Biochemistry Department

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Image representing difference of Normal mRNA and defective mRNA. Normal has circular pathway; defective is one direction.

MCB RNA Faculty Candidate Seminar: Dr. Michael R. Lawson (Stanford University School of Medicine) “Defining the Pathways of Eukaryotic Translational Quality Control”

Event Type
The School of Molecular and Cellular Biology (HOST: Dr. Hong Jin, Biochemistry)
Charles G. Miller Auditorium, B102 Chemical and Life Sciences Laboratory
Mar 20, 2023   2:00 pm  
Michael R. Lawson, PhD
Cara Day
Originating Calendar
Biochemistry Department Seminars

This seminar has been cancelled. It will be rescheduled at a later date. [New date/time will be Wednesday, March 29 from 1:00-2:00 pm.]

*** NOTE: Time & Date is Monday, March 20th from 2:00-3:00 PM ***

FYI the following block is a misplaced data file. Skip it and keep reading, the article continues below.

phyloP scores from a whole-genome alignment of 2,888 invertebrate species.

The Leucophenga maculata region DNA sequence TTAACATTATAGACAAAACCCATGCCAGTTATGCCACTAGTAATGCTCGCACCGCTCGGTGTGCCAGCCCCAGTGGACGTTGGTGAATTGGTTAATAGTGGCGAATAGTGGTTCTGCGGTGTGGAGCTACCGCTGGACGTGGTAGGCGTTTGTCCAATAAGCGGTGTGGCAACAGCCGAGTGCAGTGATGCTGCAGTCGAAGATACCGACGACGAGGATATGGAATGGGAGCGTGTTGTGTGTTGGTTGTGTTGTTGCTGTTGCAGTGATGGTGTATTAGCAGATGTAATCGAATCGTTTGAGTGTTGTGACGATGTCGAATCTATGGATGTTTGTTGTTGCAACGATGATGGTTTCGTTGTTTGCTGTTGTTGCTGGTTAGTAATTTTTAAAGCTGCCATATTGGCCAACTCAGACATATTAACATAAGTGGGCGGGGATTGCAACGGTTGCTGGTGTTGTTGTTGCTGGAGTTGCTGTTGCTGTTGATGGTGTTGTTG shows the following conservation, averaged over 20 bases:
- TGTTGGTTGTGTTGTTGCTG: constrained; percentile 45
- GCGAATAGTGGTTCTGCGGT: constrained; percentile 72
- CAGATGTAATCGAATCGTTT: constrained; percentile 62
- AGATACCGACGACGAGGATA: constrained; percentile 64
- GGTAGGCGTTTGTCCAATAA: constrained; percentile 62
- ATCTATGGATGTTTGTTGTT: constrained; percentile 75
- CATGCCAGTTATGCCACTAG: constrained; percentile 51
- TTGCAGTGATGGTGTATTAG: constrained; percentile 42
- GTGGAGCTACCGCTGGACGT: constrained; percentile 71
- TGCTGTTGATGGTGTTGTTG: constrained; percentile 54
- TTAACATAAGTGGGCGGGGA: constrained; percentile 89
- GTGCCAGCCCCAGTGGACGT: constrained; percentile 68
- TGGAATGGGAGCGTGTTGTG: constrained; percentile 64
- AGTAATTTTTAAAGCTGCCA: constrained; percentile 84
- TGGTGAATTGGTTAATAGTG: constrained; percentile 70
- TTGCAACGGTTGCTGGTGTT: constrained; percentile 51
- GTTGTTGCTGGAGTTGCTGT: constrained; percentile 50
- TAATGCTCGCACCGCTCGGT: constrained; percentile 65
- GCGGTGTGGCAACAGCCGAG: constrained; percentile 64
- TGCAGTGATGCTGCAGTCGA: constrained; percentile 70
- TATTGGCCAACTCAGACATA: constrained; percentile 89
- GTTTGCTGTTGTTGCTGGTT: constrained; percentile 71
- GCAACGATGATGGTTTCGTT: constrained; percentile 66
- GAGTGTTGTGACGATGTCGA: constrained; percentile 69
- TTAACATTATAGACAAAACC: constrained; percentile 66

ABSTRACT:  My research examines how protein synthesis concludes on normal and defective mRNAs. Understanding how these processes are choregraphed is crucial for human health; for example, 11% of all heritable human diseases are caused by premature stop codons. As a postdoctoral fellow, I defined the molecular events that liberate polypeptides from ribosomes as translation concludes on normal mRNAs. Using an in vitro reconstituted yeast translation system and single-molecule assays, I tracked the interplay of eukaryotic release factors (eRF1 and eRF3) with ribosomes halted at stop codons. I discovered that eRF1 and eRF3 act together to quickly recognize stop codons and elicit termination via a tightly regulated process that resembles how ribosomes select proper tRNAs in translation elongation, which explains how translation termination is fast yet also specific for stop codons. Since the release factors are well conserved throughout eukaryotes, these mechanisms are likely a fundamental feature of eukaryotic protein synthesis. My work also revealed that diverse effectors inhibit translation termination to promote stop codon readthrough, suggesting a new route to treat diseases caused by premature stop codons which includes cystic fibrosis and hereditary cancers. In the future, I will use single-molecule and structural approaches to watch translation unfold on defective mRNAs to understand the molecular events used to evaluate mRNAs and prevent the repeated synthesis of toxic proteins. 

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